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The Effect of Tuition Reimbursement on Turnover: A Case Study Analysis

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  • Colleen N. Flaherty
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    Abstract

    Tuition reimbursement programs provide financial assistance for direct costs of education and are a type of general skills training program commonly offered by employers in the United States. Standard human capital theory argues that investment in firm-specific skills reduces turnover, while investment in general skills training could result in increased turnover. However, firms cite increased retention as a motivation for offering tuition reimbursement programs. This rationale for offering these programs challenges the predictions of the standard human capital model. This paper tests empirically whether participation in tuition reimbursement programs increases employee retention using data from a non-profit institution. To document the prevalence of tuition reimbursement programs, the case study analysis is supplemented with findings from the Survey of Employer-Provided Training, 1995 (SEPT95). This paper finds that participation in tuition reimbursement programs reduces employee turnover.

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    Bibliographic Info

    Paper provided by National Bureau of Economic Research, Inc in its series NBER Working Papers with number 12975.

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    Date of creation: Mar 2007
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    Publication status: published as The Effect of Tuition Reimbursement on Turnover: A Case Study Analysis , Colleen Flaherty Manchester. in The Analysis of Firms and Employees: Quantitative and Qualitative Approaches , Bender, Lane, Shaw, Andersson, and von Wachter. 2008
    Handle: RePEc:nbr:nberwo:12975

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    1. Barrett, Alan & O'Connell, Philip J., 1999. "Does Training Generally Work? The Returns to In-Company Training," IZA Discussion Papers 51, Institute for the Study of Labor (IZA).
    2. Acemoglu, Daron & Pischke, Jörn-Steffen, 1998. "The Structure of Wages and Investment in General Training," CEPR Discussion Papers 1833, C.E.P.R. Discussion Papers.
    3. Feuer, M. & Glick, H. & Desai, A., 1987. "Is firm-sponsored education viable?," Journal of Economic Behavior & Organization, Elsevier, vol. 8(1), pages 121-136, March.
    4. Cappelli, Peter, 2004. "Why do employers pay for college?," Journal of Econometrics, Elsevier, vol. 121(1-2), pages 213-241.
    5. Daron Acemoglu & Jorn-Steffen Pischke, 1996. "Why Do Firms Train? Theory and Evidence," NBER Working Papers 5605, National Bureau of Economic Research, Inc.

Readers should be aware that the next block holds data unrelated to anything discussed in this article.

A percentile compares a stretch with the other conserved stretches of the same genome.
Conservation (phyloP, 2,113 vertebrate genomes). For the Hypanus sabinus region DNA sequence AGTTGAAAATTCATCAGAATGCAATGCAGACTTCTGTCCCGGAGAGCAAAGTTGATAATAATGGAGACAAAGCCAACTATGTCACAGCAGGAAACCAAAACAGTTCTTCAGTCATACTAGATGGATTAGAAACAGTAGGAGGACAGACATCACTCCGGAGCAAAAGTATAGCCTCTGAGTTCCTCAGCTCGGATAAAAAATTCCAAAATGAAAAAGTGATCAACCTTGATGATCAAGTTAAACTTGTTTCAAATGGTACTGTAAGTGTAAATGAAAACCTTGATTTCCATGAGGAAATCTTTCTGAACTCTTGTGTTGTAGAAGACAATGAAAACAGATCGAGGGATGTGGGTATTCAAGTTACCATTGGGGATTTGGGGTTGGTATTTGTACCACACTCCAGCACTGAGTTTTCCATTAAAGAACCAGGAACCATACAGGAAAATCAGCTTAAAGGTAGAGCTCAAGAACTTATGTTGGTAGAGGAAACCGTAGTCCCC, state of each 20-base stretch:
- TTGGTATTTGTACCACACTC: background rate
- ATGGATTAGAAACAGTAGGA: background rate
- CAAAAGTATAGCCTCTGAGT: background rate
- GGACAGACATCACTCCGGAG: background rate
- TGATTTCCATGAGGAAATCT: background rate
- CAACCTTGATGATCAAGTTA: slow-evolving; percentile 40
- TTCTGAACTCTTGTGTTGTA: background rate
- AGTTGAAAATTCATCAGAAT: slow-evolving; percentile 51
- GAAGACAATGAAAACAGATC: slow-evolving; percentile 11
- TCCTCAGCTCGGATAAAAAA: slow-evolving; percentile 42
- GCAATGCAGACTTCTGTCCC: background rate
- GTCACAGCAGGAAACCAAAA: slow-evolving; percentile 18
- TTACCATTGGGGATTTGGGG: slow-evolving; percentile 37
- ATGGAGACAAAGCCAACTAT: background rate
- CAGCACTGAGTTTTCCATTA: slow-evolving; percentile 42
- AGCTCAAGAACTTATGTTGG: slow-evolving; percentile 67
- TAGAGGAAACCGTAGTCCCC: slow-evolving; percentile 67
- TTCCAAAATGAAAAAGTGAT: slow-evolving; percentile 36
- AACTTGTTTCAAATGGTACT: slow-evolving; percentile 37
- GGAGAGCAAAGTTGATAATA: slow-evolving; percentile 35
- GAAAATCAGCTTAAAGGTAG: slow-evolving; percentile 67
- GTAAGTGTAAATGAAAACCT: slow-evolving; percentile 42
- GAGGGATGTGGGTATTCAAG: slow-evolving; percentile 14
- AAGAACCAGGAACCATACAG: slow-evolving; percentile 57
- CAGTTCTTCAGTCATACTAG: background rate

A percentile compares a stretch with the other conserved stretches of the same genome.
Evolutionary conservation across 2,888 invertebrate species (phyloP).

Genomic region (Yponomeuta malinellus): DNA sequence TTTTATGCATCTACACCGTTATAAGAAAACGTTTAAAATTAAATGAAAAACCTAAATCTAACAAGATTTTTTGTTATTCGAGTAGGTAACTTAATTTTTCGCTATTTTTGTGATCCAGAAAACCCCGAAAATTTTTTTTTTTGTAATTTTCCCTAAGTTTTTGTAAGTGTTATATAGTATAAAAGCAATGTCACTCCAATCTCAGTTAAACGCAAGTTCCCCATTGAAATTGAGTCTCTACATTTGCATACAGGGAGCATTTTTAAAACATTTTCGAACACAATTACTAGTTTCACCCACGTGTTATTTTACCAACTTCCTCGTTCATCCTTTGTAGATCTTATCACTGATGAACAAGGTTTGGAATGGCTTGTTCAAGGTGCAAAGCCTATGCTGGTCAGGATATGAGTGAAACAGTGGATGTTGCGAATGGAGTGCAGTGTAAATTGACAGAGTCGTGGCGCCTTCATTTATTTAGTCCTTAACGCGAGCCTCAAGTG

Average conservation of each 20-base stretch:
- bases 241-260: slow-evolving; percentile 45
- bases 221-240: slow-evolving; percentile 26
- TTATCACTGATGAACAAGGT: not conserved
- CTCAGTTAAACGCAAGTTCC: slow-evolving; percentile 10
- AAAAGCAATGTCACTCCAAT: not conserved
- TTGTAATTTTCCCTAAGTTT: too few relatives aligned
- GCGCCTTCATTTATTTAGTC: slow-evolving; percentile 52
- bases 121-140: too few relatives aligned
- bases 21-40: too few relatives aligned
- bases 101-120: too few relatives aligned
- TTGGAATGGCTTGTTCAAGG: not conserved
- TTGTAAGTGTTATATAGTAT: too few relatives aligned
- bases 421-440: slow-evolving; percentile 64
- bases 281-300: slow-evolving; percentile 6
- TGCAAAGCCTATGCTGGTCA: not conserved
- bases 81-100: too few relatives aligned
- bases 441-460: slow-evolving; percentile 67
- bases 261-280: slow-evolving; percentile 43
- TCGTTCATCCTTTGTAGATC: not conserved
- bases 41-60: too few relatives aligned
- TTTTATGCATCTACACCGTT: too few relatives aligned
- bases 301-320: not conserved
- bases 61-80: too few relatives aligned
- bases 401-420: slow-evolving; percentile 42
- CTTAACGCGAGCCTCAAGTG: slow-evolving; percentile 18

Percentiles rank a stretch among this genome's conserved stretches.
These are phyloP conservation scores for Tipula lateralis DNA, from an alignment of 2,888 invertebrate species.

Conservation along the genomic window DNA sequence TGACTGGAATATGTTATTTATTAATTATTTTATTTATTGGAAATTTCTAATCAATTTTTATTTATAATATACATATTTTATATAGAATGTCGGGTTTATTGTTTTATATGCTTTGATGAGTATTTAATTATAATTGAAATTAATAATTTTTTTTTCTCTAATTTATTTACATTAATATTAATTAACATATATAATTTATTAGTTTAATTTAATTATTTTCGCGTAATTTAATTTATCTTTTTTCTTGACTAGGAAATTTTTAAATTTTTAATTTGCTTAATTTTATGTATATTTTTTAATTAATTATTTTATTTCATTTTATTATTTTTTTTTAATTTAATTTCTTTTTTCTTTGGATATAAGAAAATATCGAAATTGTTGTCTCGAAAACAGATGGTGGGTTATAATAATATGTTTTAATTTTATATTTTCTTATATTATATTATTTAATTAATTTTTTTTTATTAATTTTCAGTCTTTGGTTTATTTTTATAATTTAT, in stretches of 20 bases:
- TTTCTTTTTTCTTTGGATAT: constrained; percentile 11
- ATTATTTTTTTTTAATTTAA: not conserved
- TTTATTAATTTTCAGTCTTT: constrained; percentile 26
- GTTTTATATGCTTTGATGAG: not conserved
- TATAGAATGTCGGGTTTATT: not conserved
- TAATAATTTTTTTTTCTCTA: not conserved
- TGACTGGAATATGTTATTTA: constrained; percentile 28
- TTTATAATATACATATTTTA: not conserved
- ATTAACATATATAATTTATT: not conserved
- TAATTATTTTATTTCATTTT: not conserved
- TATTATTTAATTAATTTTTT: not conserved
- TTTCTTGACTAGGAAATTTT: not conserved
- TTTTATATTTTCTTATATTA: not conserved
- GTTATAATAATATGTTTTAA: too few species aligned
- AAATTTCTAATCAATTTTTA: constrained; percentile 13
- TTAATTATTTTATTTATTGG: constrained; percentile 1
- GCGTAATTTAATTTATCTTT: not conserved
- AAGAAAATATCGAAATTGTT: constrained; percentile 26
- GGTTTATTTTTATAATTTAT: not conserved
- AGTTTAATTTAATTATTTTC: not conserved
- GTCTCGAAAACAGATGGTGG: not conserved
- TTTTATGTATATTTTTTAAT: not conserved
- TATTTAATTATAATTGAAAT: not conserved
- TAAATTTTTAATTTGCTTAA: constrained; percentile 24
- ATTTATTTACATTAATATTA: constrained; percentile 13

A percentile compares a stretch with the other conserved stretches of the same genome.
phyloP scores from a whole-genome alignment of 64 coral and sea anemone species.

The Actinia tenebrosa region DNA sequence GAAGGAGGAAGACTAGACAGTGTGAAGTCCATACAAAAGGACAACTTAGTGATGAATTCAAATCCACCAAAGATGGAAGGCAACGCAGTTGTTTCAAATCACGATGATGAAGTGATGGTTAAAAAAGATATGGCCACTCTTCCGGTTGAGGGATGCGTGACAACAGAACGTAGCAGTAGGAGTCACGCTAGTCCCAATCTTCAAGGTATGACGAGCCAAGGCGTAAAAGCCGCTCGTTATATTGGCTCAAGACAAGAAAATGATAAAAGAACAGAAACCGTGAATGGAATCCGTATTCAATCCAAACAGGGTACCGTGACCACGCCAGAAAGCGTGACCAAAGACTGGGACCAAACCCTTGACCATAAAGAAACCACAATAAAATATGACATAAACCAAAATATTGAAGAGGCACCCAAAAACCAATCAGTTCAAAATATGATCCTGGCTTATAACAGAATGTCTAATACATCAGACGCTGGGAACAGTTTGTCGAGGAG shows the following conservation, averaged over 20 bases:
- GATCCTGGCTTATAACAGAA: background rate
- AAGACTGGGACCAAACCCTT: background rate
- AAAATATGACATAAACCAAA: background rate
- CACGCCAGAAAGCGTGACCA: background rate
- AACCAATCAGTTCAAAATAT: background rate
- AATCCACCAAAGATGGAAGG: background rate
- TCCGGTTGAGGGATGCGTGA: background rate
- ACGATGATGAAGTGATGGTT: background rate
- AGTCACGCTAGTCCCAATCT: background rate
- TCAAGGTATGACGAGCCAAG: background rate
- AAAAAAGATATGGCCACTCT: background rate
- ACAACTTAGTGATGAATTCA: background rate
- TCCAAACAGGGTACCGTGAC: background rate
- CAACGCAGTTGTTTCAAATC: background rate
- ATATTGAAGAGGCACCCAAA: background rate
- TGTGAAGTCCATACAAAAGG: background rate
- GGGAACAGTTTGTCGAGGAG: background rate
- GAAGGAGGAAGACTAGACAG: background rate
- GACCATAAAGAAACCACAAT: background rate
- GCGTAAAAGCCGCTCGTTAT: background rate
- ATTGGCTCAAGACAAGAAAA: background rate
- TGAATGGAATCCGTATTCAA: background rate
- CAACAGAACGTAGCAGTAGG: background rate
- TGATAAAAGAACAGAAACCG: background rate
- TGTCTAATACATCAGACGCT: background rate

6. Mark A. Loewenstein & James R. Spletzer, 1999. "General and Specific Training: Evidence and Implications," Journal of Human Resources, University of Wisconsin Press, vol. 34(4), pages 710-733.
    7. Acemoglu, Daron & Pischke, Jorn-Steffen, 1999. "Beyond Becker: Training in Imperfect Labour Markets," Economic Journal, Royal Economic Society, vol. 109(453), pages F112-42, February.
    8. Garcia, Federico & Arkes, Jeremy & Trost, Robert, 2002. "Does employer-financed general training pay? Evidence from the US Navy," Economics of Education Review, Elsevier, vol. 21(1), pages 19-27, February.
    9. Harley Frazis & Maury Gittleman & Mary Joyce, 2000. "Correlates of training: An analysis using both employer and employee characteristics," Industrial and Labor Relations Review, ILR Review, Cornell University, ILR School, vol. 53(3), pages 443-462, April.
    10. Lisa M. Lynch & Sandra E. Black, 1998. "Beyond the incidence of employer-provided training," Industrial and Labor Relations Review, ILR Review, Cornell University, ILR School, vol. 52(1), pages 64-81, October.
    11. David H. Autor, 2001. "Why Do Temporary Help Firms Provide Free General Skills Training?," The Quarterly Journal of Economics, MIT Press, vol. 116(4), pages 1409-1448, November.
    12. repec:eme:rlepps:v:18:y:1999:i:1999:p:403-438 is not listed on IDEAS
    13. Kenny, Lawrence W, et al, 1979. "Returns to College Education: An Investigation of Self-Selection Bias Based on the Project Talent Data," International Economic Review, Department of Economics, University of Pennsylvania and Osaka University Institute of Social and Economic Research Association, vol. 20(3), pages 775-89, October.
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